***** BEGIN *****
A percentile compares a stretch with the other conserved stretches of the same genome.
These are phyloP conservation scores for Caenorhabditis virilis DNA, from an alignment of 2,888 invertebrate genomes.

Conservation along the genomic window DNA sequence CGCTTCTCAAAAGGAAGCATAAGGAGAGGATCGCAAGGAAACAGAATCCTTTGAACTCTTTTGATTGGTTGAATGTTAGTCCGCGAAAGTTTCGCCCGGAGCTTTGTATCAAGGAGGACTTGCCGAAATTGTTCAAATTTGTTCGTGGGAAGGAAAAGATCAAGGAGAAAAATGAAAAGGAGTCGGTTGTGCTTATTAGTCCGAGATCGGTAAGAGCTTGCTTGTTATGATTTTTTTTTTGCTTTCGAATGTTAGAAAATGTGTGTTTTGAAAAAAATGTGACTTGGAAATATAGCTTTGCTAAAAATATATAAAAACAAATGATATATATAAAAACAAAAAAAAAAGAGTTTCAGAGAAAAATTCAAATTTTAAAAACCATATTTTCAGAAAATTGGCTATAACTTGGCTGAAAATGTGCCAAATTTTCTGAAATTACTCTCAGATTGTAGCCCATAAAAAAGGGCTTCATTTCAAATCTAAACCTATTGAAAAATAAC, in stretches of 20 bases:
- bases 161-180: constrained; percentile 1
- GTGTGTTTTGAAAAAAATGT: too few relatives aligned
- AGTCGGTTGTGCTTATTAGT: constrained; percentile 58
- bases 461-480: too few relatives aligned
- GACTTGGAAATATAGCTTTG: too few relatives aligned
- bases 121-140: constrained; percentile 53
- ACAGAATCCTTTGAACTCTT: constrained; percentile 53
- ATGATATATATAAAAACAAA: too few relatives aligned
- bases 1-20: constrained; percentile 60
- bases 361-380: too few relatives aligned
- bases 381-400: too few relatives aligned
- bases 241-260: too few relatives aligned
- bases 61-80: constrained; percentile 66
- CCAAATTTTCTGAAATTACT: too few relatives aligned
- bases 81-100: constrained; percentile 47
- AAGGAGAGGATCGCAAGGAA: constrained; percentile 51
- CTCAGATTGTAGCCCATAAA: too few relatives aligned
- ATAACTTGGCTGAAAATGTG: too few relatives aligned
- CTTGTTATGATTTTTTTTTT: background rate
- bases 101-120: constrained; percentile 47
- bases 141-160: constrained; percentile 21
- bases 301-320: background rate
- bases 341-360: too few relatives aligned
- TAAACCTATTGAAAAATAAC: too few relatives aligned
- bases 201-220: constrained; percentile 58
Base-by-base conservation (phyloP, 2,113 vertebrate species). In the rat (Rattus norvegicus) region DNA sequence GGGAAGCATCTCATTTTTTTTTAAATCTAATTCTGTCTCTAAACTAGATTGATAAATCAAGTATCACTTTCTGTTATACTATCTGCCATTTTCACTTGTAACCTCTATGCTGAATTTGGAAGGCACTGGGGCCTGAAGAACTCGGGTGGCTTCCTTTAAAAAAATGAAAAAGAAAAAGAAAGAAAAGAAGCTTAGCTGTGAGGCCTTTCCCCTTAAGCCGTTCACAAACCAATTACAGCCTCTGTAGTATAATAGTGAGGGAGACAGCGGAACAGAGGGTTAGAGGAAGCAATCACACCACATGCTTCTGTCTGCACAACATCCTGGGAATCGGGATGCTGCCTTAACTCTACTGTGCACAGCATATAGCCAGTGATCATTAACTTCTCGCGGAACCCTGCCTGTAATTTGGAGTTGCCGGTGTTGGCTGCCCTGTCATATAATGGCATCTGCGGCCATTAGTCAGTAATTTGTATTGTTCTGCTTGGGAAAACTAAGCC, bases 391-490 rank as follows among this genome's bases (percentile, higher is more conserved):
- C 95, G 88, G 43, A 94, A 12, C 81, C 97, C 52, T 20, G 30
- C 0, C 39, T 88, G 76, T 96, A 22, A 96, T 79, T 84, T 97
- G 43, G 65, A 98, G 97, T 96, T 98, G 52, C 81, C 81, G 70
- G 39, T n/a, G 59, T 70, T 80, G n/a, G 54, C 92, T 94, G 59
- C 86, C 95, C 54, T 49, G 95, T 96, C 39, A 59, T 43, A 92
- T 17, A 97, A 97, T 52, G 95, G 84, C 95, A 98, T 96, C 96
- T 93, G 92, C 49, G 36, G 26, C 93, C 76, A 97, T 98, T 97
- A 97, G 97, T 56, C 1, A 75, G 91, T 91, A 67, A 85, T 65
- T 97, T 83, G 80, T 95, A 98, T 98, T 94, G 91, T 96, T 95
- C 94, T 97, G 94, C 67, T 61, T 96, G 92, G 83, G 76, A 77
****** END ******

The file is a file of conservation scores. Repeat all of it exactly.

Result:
A percentile compares a stretch with the other conserved stretches of the same genome.
These are phyloP conservation scores for Caenorhabditis virilis DNA, from an alignment of 2,888 invertebrate genomes.

Conservation along the genomic window DNA sequence CGCTTCTCAAAAGGAAGCATAAGGAGAGGATCGCAAGGAAACAGAATCCTTTGAACTCTTTTGATTGGTTGAATGTTAGTCCGCGAAAGTTTCGCCCGGAGCTTTGTATCAAGGAGGACTTGCCGAAATTGTTCAAATTTGTTCGTGGGAAGGAAAAGATCAAGGAGAAAAATGAAAAGGAGTCGGTTGTGCTTATTAGTCCGAGATCGGTAAGAGCTTGCTTGTTATGATTTTTTTTTTGCTTTCGAATGTTAGAAAATGTGTGTTTTGAAAAAAATGTGACTTGGAAATATAGCTTTGCTAAAAATATATAAAAACAAATGATATATATAAAAACAAAAAAAAAAGAGTTTCAGAGAAAAATTCAAATTTTAAAAACCATATTTTCAGAAAATTGGCTATAACTTGGCTGAAAATGTGCCAAATTTTCTGAAATTACTCTCAGATTGTAGCCCATAAAAAAGGGCTTCATTTCAAATCTAAACCTATTGAAAAATAAC, in stretches of 20 bases:
- bases 161-180: constrained; percentile 1
- GTGTGTTTTGAAAAAAATGT: too few relatives aligned
- AGTCGGTTGTGCTTATTAGT: constrained; percentile 58
- bases 461-480: too few relatives aligned
- GACTTGGAAATATAGCTTTG: too few relatives aligned
- bases 121-140: constrained; percentile 53
- ACAGAATCCTTTGAACTCTT: constrained; percentile 53
- ATGATATATATAAAAACAAA: too few relatives aligned
- bases 1-20: constrained; percentile 60
- bases 361-380: too few relatives aligned
- bases 381-400: too few relatives aligned
- bases 241-260: too few relatives aligned
- bases 61-80: constrained; percentile 66
- CCAAATTTTCTGAAATTACT: too few relatives aligned
- bases 81-100: constrained; percentile 47
- AAGGAGAGGATCGCAAGGAA: constrained; percentile 51
- CTCAGATTGTAGCCCATAAA: too few relatives aligned
- ATAACTTGGCTGAAAATGTG: too few relatives aligned
- CTTGTTATGATTTTTTTTTT: background rate
- bases 101-120: constrained; percentile 47
- bases 141-160: constrained; percentile 21
- bases 301-320: background rate
- bases 341-360: too few relatives aligned
- TAAACCTATTGAAAAATAAC: too few relatives aligned
- bases 201-220: constrained; percentile 58
Base-by-base conservation (phyloP, 2,113 vertebrate species). In the rat (Rattus norvegicus) region DNA sequence GGGAAGCATCTCATTTTTTTTTAAATCTAATTCTGTCTCTAAACTAGATTGATAAATCAAGTATCACTTTCTGTTATACTATCTGCCATTTTCACTTGTAACCTCTATGCTGAATTTGGAAGGCACTGGGGCCTGAAGAACTCGGGTGGCTTCCTTTAAAAAAATGAAAAAGAAAAAGAAAGAAAAGAAGCTTAGCTGTGAGGCCTTTCCCCTTAAGCCGTTCACAAACCAATTACAGCCTCTGTAGTATAATAGTGAGGGAGACAGCGGAACAGAGGGTTAGAGGAAGCAATCACACCACATGCTTCTGTCTGCACAACATCCTGGGAATCGGGATGCTGCCTTAACTCTACTGTGCACAGCATATAGCCAGTGATCATTAACTTCTCGCGGAACCCTGCCTGTAATTTGGAGTTGCCGGTGTTGGCTGCCCTGTCATATAATGGCATCTGCGGCCATTAGTCAGTAATTTGTATTGTTCTGCTTGGGAAAACTAAGCC, bases 391-490 rank as follows among this genome's bases (percentile, higher is more conserved):
- C 95, G 88, G 43, A 94, A 12, C 81, C 97, C 52, T 20, G 30
- C 0, C 39, T 88, G 76, T 96, A 22, A 96, T 79, T 84, T 97
- G 43, G 65, A 98, G 97, T 96, T 98, G 52, C 81, C 81, G 70
- G 39, T n/a, G 59, T 70, T 80, G n/a, G 54, C 92, T 94, G 59
- C 86, C 95, C 54, T 49, G 95, T 96, C 39, A 59, T 43, A 92
- T 17, A 97, A 97, T 52, G 95, G 84, C 95, A 98, T 96, C 96
- T 93, G 92, C 49, G 36, G 26, C 93, C 76, A 97, T 98, T 97
- A 97, G 97, T 56, C 1, A 75, G 91, T 91, A 67, A 85, T 65
- T 97, T 83, G 80, T 95, A 98, T 98, T 94, G 91, T 96, T 95
- C 94, T 97, G 94, C 67, T 61, T 96, G 92, G 83, G 76, A 77